The Doctor’s other punishment? He’s been exiled to Earth. He can’t fly the TARDIS anymore. Not that he doesn’t try. He manipulates Liz into stealing the key from the Brigadier and tries to fly away, only to do some damage to the TARDIS itself, if all the smoke that pours from it is any indication. What’s most interesting about all of this is how the Doctor and the Brigadier are behaving. The Doctor had every intention of up and leaving, even though he’d promised the Brigadier to look into the matter of these strange asteroids and the clear alien intrusion they represent. It would have been one thing if there’d been nothing weird or dangerous going on, but the Doctor was ready to fly away at a point when he really was needed. We’ve rarely seen him do anything like that. And after the Doctor tries to leave, the Brigadier says to him, “Will you give me your world not to try to escape again?” Escape? Is he a prisoner? I mean, the Doctor is a prisoner, but of the Time Lords, not of UNIT. What hold can the Brigadier possibly imagine he has over the Doctor?

It does become an interesting coda to the adventure here that the Doctor negotiates with the Brigadier for his services while he’s stuck on Earth. He doesn’t want money, he insists (though I think we can assume that he does end up on UNIT’s payroll — all those ruffled shirts and velvet jackets don’t buy themselves), but of course access to lab facilities and Liz’s help are a must. And he wants to keep the fancy car he stole to get himself away from the hospital, or at least another car like it (which will be Bessie, of course). And he tells the Brigadier that his name is “John Smith” so that the Brigadier “can arrange for a full set of papers.” From which I think we can assume that documentary evidence of the Doctor might be found in the early 70s in the U.K. via not only UNIT credentials but also a driver’s license and an NHS card, perhaps a passport, a credit card, bank account, etc.

The major reason this episode is remembered fondly by many fans: Autons.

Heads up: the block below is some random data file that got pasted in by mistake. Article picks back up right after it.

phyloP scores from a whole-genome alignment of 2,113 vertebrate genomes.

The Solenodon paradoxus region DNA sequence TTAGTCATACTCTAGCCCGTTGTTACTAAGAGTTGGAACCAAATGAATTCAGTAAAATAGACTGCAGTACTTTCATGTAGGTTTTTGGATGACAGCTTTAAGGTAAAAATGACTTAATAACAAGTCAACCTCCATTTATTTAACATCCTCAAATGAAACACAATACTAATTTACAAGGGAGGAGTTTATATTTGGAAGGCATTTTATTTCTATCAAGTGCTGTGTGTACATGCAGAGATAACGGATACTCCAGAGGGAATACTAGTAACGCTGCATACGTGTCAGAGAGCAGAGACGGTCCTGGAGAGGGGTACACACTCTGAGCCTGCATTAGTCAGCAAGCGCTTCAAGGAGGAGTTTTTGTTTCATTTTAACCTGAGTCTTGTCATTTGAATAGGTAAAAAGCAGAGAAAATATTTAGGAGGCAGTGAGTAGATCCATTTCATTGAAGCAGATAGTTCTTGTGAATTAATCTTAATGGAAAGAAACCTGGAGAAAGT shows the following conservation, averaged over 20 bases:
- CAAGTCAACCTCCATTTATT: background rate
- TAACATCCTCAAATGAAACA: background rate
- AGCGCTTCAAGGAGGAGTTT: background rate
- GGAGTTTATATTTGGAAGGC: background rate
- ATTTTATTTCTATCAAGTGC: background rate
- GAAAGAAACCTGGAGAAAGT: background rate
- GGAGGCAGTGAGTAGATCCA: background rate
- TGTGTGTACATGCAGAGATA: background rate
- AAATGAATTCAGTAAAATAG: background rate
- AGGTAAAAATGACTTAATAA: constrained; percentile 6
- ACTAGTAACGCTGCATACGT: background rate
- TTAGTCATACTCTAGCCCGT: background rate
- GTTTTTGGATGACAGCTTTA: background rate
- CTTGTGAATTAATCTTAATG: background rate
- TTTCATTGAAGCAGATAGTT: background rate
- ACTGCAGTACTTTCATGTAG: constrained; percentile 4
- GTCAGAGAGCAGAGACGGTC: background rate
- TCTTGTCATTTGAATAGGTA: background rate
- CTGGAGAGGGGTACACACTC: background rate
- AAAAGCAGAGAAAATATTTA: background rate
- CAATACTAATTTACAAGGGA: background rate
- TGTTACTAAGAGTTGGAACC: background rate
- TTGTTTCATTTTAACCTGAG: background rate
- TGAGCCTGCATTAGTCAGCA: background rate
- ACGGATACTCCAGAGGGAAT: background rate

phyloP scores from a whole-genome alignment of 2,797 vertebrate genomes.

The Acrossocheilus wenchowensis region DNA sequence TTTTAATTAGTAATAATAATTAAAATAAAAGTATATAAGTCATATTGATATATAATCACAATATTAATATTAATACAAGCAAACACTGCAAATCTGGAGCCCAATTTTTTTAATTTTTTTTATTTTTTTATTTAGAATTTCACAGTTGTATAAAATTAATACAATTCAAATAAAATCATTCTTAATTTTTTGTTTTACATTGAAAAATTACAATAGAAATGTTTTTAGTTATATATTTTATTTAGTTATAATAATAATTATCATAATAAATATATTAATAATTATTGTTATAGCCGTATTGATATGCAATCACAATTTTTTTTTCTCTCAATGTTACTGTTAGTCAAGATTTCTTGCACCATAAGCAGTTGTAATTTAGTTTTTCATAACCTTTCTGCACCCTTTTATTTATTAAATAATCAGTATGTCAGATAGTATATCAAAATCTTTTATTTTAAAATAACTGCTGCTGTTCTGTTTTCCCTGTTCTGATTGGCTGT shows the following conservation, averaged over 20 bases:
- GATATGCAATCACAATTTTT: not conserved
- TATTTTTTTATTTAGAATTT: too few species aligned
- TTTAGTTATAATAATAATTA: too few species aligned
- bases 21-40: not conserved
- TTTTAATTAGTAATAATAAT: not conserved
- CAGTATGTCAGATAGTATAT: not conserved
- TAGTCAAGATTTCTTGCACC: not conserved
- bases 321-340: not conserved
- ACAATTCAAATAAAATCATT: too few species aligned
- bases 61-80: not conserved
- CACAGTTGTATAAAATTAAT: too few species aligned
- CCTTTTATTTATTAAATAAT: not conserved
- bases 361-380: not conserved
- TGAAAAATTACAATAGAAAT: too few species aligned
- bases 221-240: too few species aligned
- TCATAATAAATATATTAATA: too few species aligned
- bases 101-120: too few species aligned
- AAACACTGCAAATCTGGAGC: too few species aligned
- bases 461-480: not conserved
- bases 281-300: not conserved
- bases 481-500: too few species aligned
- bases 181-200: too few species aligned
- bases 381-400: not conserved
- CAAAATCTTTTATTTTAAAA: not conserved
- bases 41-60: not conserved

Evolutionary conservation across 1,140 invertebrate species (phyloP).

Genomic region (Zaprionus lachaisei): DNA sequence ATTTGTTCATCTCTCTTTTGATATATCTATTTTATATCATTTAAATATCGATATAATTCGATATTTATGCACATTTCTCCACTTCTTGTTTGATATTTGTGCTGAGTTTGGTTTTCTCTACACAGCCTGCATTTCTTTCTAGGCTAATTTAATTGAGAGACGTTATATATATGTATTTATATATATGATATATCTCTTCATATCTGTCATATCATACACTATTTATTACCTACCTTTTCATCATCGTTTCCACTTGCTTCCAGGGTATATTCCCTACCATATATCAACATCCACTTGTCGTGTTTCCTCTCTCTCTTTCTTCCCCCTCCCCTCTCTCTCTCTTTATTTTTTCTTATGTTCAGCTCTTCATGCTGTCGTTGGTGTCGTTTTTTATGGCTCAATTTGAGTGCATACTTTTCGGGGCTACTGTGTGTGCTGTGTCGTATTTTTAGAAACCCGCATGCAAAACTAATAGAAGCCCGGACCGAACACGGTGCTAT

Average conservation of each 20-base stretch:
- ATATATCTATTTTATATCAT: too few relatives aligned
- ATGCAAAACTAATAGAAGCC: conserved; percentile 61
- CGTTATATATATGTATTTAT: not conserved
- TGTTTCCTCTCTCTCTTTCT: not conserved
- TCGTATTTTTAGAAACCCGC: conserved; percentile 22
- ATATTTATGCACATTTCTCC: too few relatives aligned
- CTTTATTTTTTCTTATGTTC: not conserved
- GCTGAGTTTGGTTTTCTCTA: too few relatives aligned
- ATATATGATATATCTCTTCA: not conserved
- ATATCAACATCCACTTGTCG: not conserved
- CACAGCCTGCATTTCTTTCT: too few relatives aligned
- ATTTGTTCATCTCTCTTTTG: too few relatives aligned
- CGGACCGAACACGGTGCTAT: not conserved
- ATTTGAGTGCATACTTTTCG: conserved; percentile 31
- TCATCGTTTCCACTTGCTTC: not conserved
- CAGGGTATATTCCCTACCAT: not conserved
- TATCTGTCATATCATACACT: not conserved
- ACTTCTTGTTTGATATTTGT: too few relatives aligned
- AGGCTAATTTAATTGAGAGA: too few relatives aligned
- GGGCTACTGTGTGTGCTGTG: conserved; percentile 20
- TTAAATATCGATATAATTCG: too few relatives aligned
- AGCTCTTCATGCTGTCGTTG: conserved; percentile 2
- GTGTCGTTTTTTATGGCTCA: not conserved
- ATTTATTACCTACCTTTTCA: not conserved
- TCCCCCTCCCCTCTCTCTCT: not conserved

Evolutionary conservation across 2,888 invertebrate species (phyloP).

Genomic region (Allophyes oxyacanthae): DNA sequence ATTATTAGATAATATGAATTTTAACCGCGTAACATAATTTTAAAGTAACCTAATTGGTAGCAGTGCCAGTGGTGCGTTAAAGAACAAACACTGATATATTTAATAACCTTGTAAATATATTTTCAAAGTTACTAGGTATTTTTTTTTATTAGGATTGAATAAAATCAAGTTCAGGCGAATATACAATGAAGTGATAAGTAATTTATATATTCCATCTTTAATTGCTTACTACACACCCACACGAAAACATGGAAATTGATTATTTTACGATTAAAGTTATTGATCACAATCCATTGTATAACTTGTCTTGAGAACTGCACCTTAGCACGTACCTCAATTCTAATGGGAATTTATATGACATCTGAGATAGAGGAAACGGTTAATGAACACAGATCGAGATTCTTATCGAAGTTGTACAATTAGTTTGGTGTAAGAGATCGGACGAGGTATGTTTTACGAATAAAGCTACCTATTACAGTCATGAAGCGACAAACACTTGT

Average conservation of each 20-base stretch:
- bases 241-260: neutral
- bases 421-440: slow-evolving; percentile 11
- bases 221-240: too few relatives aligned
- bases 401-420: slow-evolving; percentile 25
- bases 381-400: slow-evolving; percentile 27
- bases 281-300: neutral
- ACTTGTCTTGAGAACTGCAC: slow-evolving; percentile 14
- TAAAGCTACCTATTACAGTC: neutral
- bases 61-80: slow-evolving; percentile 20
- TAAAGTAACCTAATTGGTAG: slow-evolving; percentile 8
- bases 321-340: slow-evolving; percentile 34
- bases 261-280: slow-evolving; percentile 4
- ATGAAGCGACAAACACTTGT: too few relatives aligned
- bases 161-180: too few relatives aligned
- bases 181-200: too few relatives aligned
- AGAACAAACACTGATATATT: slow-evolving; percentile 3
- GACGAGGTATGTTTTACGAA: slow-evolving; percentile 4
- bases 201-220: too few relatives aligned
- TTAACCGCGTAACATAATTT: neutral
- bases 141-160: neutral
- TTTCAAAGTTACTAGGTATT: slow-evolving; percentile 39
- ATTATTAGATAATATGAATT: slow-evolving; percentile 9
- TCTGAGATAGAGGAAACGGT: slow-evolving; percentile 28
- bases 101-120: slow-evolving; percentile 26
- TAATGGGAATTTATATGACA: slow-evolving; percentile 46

Shop-window dummies coming alive and killing people.

Which is deeply creepy. Before “Are you my mummy?” and cracks in the universe in your wall, Doctor Who was always good at making the ordinary scary.

Though I think the ascot reduces the level of scary just a tad:

Random thoughts on “Spearhead from Space”:

• The TARDIS key in the shoe

would turn up again in “Robot,” suggesting that this is where Pertwee’s Doctor continue to hide the key. The key itself, however, looks like an ordinary key

not the funky alien key it would be later. (It’s back to an ordinary-looking key in New Who.)

• The Doctor’s watch

can home in on the TARDIS. That’s handy.

• Shower scene! Not till Matt Smith in “The Lodger” would we see anything like this again:

And, wait: he regenerated a tattoo?

I’m sure today this would have gotten covered up with makeup, but since this is what we got, it remains an intriguing oddity.

• Pertwee always was good at making faces while under attack:

• This sequence, in which the Doctor is being kidnapped by the Nestene (one of whom — the guy on the right — appears to be Crispin Glover)

and then escapes

would be vastly improved by the addition of Benny Hill chase music.

• And these two, the poacher who snatches a Nestene meteorite, and the poacher’s wife

are a Monty Python sketch waiting to happen…

• Great quote:

“What are you a doctor of, by the way?” –Liz
“Practically everything, my dear.” –the Doctor

(next: “The Silurians”)


MPAA: not rated

viewed at home on a small screen

IMDb
  • I think someone did put Pertwee Who to Yakety Sax music on YouTube.

    Please be nice to the poor production crews of the late 60s to early 80s. They just didn’t know that computer technology would be more compact, streamlined and funky cool.

    This was an odd episode to watch on the PBS rebroadcasts. It was an early Pertwee episode in color where following episodes between this and Sarah Jane were B&W (maybe a few Jo Grants were color, but I can’t remember her episodes now). It looks like it was done on film and not video. Very odd.

  • Matthew

    It’s reasonably easy trip back to the origins of UNIT: they only appear once before this, in The Invasion, having been set up after the events of The Web of Fear (which is a sequel, of sorts, to The Abominable Snowmen).

    The Invasion has had its missing episodes animated for DVD release, but only bits of the other two survive. The Brigadier is the only person in Spearhead from Space to have met the Doctor (he’s a colonel in the regular army The Web of Fear). Sergeant Benton is in The Invasion (where he’s a corporal, which gets a mention in The Three Doctors) but he doesn’t show up again until a couple of stories after this one, in The Ambassadors of Death. So, to the viewers watching at the time it would make perfect sense that the Brigadier would be the only person who knew about the TARDIS.

    There’s a fan theory about the tattoo – that it’s a Time Lord criminal mark. Doctor Who fan can retcon anything.

  • Matthew

    PaulW:

    All the Pertwee episodes were made in colour, but some only survive as black and white film prints for overseas sales. They are episodes 2-4 and 7 of The Ambassadors of Death, all except a few clips of The Mind of Evil and episode 1 of Invasion of the Dinosaurs (Sarah Jane Smith’s second story).

    For a long time, episode 3 of Planet of the Daleks was only available in black and white, but it has been recoloured for the DVD release.